Dear Bill,

Some of the 31 flavors,

Starting with the most tasty first.

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**31 ****= { ^{6}_{2}}**
is the 6th Sterling Number.

(which counts the number of ways to partition a set of n things into k non empty sets.

i.e. there are 31 ways to group 6 things 2 ways.

e.g. the 4^{th} sterling
number{^{4}_{2}}
= 7 :

there are seven partitions of four things two ways:

(1 2 3) (4) (1 2) (2 3)

(1 2 4) (3) (1 3) (2 4)

(1 3 4) (2) (1 4) (2 3)

(2 3 4) (1).

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There are three interesting concepts you might consider: partitions, cycles and the modulus as we talked about in Bockenhiemer Depot.

The **Modulus** is important because it is at work in all the numerical
operations you showed me. The modulus is related to a number system base (e.g.
base 10 decimal numbers, base 2 binary numbers). It is also related to division
for integers (no fractions allowed). MOD is like the remainder in division.
After all the whole cycles of the modulus value n have been removed from k
the remainder is the answer is “k MOD n”.

1 MOD 3 = 1 2 MOD 3 = 2 3 MOD 3 = 0 4 MOD 3 = 1

5 MOD 3 = 2 6 MOD 3 = 0 7 MOD 3 =1 …

16 MOD 12 = 4

11 MOD 9 = 2 etc

In the horizontal numerological additions you were studying, you always reduced numbers to the range 0..9 so there was an unconscious MOD 10 being invoked. It was additive characteristics of 10 that you were exploring.

Mod 9: if you ignore 0 as a number. I.e. if you eliminate 0 in your horizontal
additions you are looking at base 9 numbers (musicians and dancers count 1..9.
unlike mathematicians who see 8 as the 9^{th} number. So is
31 = 1..31 or 0..31 I.e. is the number of interest 31 or 32?

What would be revealing
is to perform the same studies with __different__ bases, keeping in mind
different numbers as the reference. This Base/Modulus is the significant grouping
element at work. However taking 31 as 3*10 + 1 is not the most interesting
case because 10 is not the most musically interesting number. When you look
at other bases things get more exciting.

31= 43 base 7 7+7+7+7 + 3

**31= 37 base 8
8+8+8 + 7 ( or 3+3+2 3+3+2 3+3+2 3+2+2)**

31= 111 base 5
25 + 5 + 1 =1*5^{2} + 1*5^{1}
+ 1

31= 1011 base 3
27+3+1 i.e. 1*3^{3} + 0*3^{2}
+ 1*3^{1} + 1

31= 51 base 6 6+6+6 + 6+6 +1

31= 34 base 9 9+9+9 +4

31= 1F base 16 16+15 or 4+4+4+4 + 4+4+4 +3

**31= 27 base 12
12+12+7 or 4+4+4 + 4+4+4 + 4+3.**

Notice also the different ways of making the sum.

31 = 12+12 +3+4 or 4+4+4 +4+4+4 +4+3 or 8+8+8+7

These are the **Partition****s**** of 31**.

The **modulus**
groups groupings for you, organizes the partitions by interesting numbers
eg. by 12’s or 8’s or 6’s…

We can generate interesting cyclic patterns with in our base via the recursion x + k mod n. I.e. we start with some number add a constant k and wrap it with in some modulus n. Wrap can be imagined as the numbers which exceed the modulus cyclically wrap around the possibilities like the octave on the piano so that c3 is still c.

so **n+5 mod 16**
generates the pattern

0 5 10 15 4 9 14 3 8 13 2 7 12 1 6 11 0…

like this wrapping numbers which go beyond the modulus limit:

0+5 =5 mod16= 5

5+5 =10 mod16= 10

10+5 =15 mod16=15

1+15 =20 mod 16=4

4+5 =9

9+5 =14=14

14+5 =19mod16=3

… and so on.

It generates a set of numbers that seem a bit random in their occurrence. We could have started with any number and we would simply have jumped into the cycle at another point but arrived at the same series.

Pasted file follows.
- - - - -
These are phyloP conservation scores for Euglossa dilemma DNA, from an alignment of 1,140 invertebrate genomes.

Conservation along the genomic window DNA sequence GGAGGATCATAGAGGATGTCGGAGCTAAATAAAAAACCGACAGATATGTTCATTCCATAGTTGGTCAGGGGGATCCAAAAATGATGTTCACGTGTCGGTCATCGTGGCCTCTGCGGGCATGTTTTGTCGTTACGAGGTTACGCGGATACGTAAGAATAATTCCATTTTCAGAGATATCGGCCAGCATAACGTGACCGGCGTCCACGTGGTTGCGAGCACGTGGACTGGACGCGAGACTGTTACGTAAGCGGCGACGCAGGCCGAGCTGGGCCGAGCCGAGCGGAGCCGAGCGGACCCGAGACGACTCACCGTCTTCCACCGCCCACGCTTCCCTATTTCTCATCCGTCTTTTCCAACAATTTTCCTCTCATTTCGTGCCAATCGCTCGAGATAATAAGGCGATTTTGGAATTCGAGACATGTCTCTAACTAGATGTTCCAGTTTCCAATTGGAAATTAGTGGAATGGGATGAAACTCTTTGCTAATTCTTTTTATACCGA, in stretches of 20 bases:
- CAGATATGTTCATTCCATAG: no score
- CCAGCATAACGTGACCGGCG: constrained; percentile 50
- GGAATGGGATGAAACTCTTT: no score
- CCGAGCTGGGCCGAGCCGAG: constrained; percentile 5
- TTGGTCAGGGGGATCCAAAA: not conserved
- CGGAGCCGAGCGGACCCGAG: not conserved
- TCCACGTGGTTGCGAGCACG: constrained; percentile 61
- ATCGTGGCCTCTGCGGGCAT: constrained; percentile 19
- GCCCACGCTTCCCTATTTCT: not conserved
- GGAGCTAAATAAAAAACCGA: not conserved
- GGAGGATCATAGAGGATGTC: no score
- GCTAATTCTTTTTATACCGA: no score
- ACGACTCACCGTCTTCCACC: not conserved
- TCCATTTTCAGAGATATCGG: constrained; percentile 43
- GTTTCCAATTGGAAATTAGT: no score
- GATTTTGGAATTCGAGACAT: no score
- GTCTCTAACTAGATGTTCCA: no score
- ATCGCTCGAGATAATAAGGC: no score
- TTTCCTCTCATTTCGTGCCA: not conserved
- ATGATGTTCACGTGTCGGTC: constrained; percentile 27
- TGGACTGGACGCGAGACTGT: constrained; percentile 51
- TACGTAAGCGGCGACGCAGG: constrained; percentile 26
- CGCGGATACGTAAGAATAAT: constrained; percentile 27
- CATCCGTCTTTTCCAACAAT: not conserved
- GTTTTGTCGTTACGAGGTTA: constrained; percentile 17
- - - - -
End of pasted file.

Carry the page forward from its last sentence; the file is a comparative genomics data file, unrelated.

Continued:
Consider n+5 mod 12 which generates

0 5 10
3 8 1 6 11 4 9 2 7 0… interesting because this time the whole set of
numbers between 0 and the modulus is revealed unlike with 5 above. This is
also one of the older such series since is the famous musical cycle of 5^{th}s
(7 semitones) where by you visit all the tonal centers by jumps of a 5^{th}

**Cycles** are more than subsets or partitions
because they include the order of the elements.

The set [A B C] has two cycles ABC and ACB:

Think of a triangle A

C B

you can make a cycle from A to B to C (clockwise) or A to C to B (anticlockwise),

the starting point in not important here. The sequence. ABCABCABC is not ACBACBACB

**The set
[A B] has only one l cycle **because there is no difference between
going from AB or BA in the cycle ABABABAB, its all the same ‘direction’
with only two elements. With four it gets even more interesting because you
have more dimensions or degrees of freedom. You can go ABCD or ACBD or ADBC
or ADCBOr BACD or BADC…

but CDAB or BDCA or BCAD or CBAD are just phase shifted versions of the first few. This concept of cycles of permutations is musically significant be cause in a cyclic repetitive form we also do not hear the extracts abcd or dcab as anything but parts of the repetitions abcdabcdabcd ………

**31 is interesting**
because it is the end of a cycle of ** 32** things 0..31

and perhaps it is the relation between 31 and the more symmetrical and super familiar 32 = 16 16 = 8 8 8 8 = 4444 4444

**Interesting because
31 is prime**, meaning indivisible by any other integer except 1.

31 is, in binary (base 2), the number 11111.

I.e. each one marks a power added 16+8+4+2+1

(The 5^{th}
power of 2 minus 1 = 31 = (2*2*2*2*2)-1

This makes 31 the
5^{th} Mersenne number and the 3^{rd} Mersenne Prime.

**31 is interesting
because**

31 =
1 + 5 + 5^{2} = 1 + 2 + 4 + 8 + 16,

i.e. 31 is one of
only two known numbers that can be written __two__ __ways__ as the sum
of successive powers, the other is 8191.

31 is the numbers of moves required to transport 5 disks in the infamous “Towers of Hanoi” game (moving the golden disks on the three spindles)

Fibonnacci figured 31 to be the maximum number of different measurementsthat could be made using a one-pan balance system using 5 weights of 1,2,4,8,16!

1145.036, the 31st Harmonic expressed in cents, ie the ratio 31/16, or 31 times the fundimental normalized back into the octave by dividing by 16)